Because enforcement of patent rights in the U.S. is governed by federal law, the Schedule I status of cannabis continues to cast uncertainty over whether cannabis patent rights can actually be challenged or enforced. That uncertainty diminished with the filing of the first patent infringement case in federal court on a patent covering a cannabis-related technology on July 30, 2018 when United Cannabis Corporation (“UCANN”) sued Pure Hemp Collective, Inc. (“Pure Hemp”) in the United States District Court for the District of Colorado (United Cannabis Corporation v. Pure Hemp Collective, Inc.(Case No.: 1:18-cv-01922-NYW) for patent infringement.

( UCANN alleged that Pure Hemp is selling products that are encompassed by the claims of its patent, US 9,730,911. Pure Hemp denied infringement and counterclaimed that the UCANN patent is invalid and should never have been granted because similar products were well known long before the filing date of the patent.

These proceedings have now moved to the claim construction stage, a stage specific to patent litigation, The claims in a patent specify the rights to which the patent owner is entitled, just as language in a deed to real property specifies the boundaries of the real property. But, unlike the quantitative verifiable measurements taken to define the boundaries of real property, claim language can be imperfect and open to more than one interpretation.

Claim construction, that is, a determination by the court of the boundaries of the claims, is a critical step in any patent infringement case because how the claims are construed can play a significant role in the outcome of the case. In construing the claims, the court relies first on intrinsic evidence, which includes the claims, the patent specification, and the prosecution history. In cases where intrinsic evidence does not provide a clear construction, courts can then turn to extrinsic evidence such as relevant scientific principles, dictionaries, and in rare cases, expert testimony. Each party will argue for the construction most favorable to their position. The UCANN case is no different, although the outcome of arguments about one claim term may not have been what either party expected.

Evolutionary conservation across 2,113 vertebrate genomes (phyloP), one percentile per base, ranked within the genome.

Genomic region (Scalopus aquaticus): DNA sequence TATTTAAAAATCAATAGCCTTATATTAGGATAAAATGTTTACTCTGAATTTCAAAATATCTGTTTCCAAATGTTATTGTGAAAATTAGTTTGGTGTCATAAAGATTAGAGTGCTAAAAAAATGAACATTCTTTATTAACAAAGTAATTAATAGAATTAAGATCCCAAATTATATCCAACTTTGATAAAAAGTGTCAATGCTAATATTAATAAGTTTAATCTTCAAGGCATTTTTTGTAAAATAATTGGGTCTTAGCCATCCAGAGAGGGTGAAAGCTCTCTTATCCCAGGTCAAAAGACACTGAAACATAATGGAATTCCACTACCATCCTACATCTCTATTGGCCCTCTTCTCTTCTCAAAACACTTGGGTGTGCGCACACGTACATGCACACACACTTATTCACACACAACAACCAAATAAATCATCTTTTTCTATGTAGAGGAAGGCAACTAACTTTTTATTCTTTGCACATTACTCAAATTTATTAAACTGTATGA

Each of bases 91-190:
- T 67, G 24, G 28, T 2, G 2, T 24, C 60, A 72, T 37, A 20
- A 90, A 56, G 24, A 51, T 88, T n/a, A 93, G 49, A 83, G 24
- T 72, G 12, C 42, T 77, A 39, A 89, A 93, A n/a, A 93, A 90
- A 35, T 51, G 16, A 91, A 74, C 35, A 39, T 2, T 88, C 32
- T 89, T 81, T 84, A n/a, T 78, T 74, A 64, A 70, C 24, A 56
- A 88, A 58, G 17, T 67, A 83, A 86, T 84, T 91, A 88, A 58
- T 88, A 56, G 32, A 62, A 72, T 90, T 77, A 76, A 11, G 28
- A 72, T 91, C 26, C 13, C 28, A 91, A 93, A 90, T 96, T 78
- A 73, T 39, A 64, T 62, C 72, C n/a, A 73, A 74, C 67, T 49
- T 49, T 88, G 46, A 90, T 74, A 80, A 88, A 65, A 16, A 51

On January 23, 2020, Judge William J. Martinez at the United States District Court for the District of Colorado issued a Claim Construction Order. The parties disputed the meaning of two terms. The first, “cannabinoids,” appears in multiple claims; one example is shown below:

  1. A liquid cannabinoid formulation, wherein at least 95% of the total cannabinoids is cannabidiol (CBD).

The patent owner, UCANN, argued that the term “cannabinoids” should be construed as meaning more than one cannabinoid. Pure Hemp countered that the term needed no construction, but if the Court were to conclude otherwise, it should mean “cannabinoid content” or “cannabinoid concentration.” Pure Hemp’s arguments were based on language in the patent specification. The Court noted that Pure Hemp’s position left open the possibility that the claim “could apply to formulations that contained only a single cannabinoid.” Judge Martinez rejected Pure Hemp’s arguments and concluded that cannabinoids means more than one cannabinoid. Judge Martinez also cited UCANN’s contention that “Pure Hemp intends to argue that the asserted claims are invalid” because prior art laboratory standards described liquid formulations containing only a single cannabinoid. By implication, Pure Hemp’s assertion that the term cannabinoids can cover a single cannabinoid would strengthen Pure Hemp’s potential invalidity arguments.

The parties also disagreed on the interpretation of the claim term “infused in a medium chain triglyceride (MCT)” as it appears in claim 31:

  1. The formulation of any one of the proceeding claims, wherein the formulation is infused in a medium chain triglyceride (MCT).

Pure Hemp argued that the phrase must be construed to recite a very specific heating step with specific times and temperatures described in the patent specification. In contrast, UCANN argued that the term needed no construction, but if the Court should conclude otherwise, the Court should construe the phrase according to specific dictionary definitions of the word “infused.” Judge Martinez took yet a third approach—after reviewing the sections of the specification relied on by Pure Hemp, he concluded that the language of the specification was unclear and the Court had no way of knowing what the proper interpretation of the term “infused” actually was. In doing so, the Court rejected Pure Hemp’s argument, noting: “Pure Hemp is nonetheless stumbling around a problem in claim 31, even though Pure Hemp has failed to identify it.” Judge Martinez then identified the problem sua sponte, further stating: “Claim 31 seems to be saying ‘take a liquid cannabinoid formulation and infuse it into a medium chain triglyceride.’ But how does one infuse a liquid into a liquid?” Judge Martinez concluded that claim 31 may be indefinite because the language might mean several different things and that such apparent indefiniteness prevented the Court from construing the claim at this stage.

So, rather than favoring either the narrow interpretation set out by Pure Hemp (which perhaps might have made it easier for Pure Hemp to argue that it did not infringe claim 31) or the broad interpretation set out by UCANN (which perhaps might have made it easier for UCANN to assert that Pure Hemp infringed claim 31), Judge Martinez indicated that he expected the parties to address the matter of indefiniteness through summary judgment. Both parties have requested a status conference in response to the Claim Construction Order.

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